Promoting diversity in business education is not without its challenges, particularly in the current sociopolitical climate. The ongoing effects of the COVID-19 pandemic have intensified imbalances among candidates, with one of the hardest-hit groups being Black professionals.
Almost a quarter of African Americans (23%) were laid off during the pandemic - compared to just 15 percent of white Americans - and they were also more likely to have canceled or changed their education plans as a result.
To support graduate management education (GME) providers as they navigate this changing admissions landscape and ensure that they keep delivering the diverse classes that best serve businesses, we’ve launched the Diversity Insights Series. The upcoming report in this series breaks down data from the latest Prospective Students Survey (PSS) to bring recruitment professionals actionable insights.
The latest in this series is our African American Candidates research report. Here are five key insights from the report:
1. African American candidates express entrepreneurial ambition at a higher rate than their non-underrepresented peers
One of the first key areas in which Black candidates differ from non-underrepresented populations – who include candidates from Asian American and non-Hispanic white backgrounds – is in their motivations for pursuing GME.
Black candidates are more than 10 percent less likely to aim for a salary increase after their graduate management program, and are also less likely to aim for a promotion or people management.
One factor that may account for this discrepancy is that Black applicants are more entrepreneurial than non-underrepresented populations (non-URPS). Almost a third say they want to become an entrepreneur or be self-employed post-GME compared to just under one-fifth of non-URP.
This is a significant gap even when compared to other underrepresented minorities. For example, Latinx candidates also express entrepreneurial ambition at a higher rate than non-URPs, but this is still only 23 percent, almost 10 percent less than Black candidates.
Given that 75 percent of Black-owned businesses struggle to pay their expenses compared to 63 percent of white-owned firms, funding and investment opportunities may be a key area fomenting competition for top African American talent, and recruitment professionals would do well to highlight these strengths when promoting their programs.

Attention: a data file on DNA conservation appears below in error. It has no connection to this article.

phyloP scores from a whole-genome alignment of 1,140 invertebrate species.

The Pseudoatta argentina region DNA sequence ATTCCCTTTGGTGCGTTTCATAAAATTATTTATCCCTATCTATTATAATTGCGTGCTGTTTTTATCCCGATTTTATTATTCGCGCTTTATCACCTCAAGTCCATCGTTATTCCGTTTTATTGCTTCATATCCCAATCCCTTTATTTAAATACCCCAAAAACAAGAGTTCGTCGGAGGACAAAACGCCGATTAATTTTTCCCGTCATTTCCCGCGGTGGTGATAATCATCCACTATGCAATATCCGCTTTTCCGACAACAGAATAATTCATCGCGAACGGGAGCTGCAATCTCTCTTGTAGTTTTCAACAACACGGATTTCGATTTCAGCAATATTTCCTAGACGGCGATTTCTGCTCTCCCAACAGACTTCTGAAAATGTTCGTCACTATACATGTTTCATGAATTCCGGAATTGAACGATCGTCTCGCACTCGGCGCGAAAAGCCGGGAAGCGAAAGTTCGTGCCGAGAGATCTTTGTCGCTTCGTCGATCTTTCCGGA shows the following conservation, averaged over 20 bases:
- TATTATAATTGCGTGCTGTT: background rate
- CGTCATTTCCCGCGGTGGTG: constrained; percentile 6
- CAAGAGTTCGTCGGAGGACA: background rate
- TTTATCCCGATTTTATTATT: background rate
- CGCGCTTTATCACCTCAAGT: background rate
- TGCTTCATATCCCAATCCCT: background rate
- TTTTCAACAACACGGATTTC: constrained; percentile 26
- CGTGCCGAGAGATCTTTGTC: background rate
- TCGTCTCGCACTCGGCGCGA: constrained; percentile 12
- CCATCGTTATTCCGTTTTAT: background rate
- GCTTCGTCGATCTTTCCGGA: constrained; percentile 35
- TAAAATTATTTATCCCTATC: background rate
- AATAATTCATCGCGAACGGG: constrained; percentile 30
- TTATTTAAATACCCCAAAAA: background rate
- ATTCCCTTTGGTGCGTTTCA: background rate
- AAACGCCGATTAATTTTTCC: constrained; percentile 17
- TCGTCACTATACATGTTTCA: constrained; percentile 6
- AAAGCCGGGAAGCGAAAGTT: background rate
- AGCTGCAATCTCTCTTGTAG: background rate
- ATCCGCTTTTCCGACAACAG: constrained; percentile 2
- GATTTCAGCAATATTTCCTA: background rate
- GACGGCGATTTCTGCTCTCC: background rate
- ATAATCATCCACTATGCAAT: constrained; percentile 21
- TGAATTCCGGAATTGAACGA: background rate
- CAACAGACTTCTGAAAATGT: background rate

2. They are already well-researched when they enter the GME pipeline
Secondly, African American candidates tend to be more experienced than their fellow candidates, in more than one way.
PSS data show that African Americans are less likely than non-URPs to enter GME before they turn 22 (12% vs 21%), and they tend to be older overall: 24 percent of African American candidates we surveyed are over 40 compared to just 7 percent of non-URP.
As well as being older, African American candidates are also better-researched than other segments. While 60 percent of non-URP candidates are still in the consideration stage, less than half (47%) of Black candidates say the same. Forty-five percent report already having completed a lot of research on their prospective programs, and they are less likely than non-URP to have done no research at all.
Like non-URPs, the most popular trigger for Black candidates to apply to business school is that they had always planned to at this point in their career. Interestingly, however, they report this trigger at higher rates than both non-URPs and Latinx candidates: at 60 percent versus 50 percent and 51 percent respectively.
This suggests that African American candidates show higher levels of research and longer consideration timelines before actively applying. This may impact the kinds of marketing messages that recruitment professionals push to Black candidates – for instance, using more urgent messaging to interrupt their already late-stage decision-making process.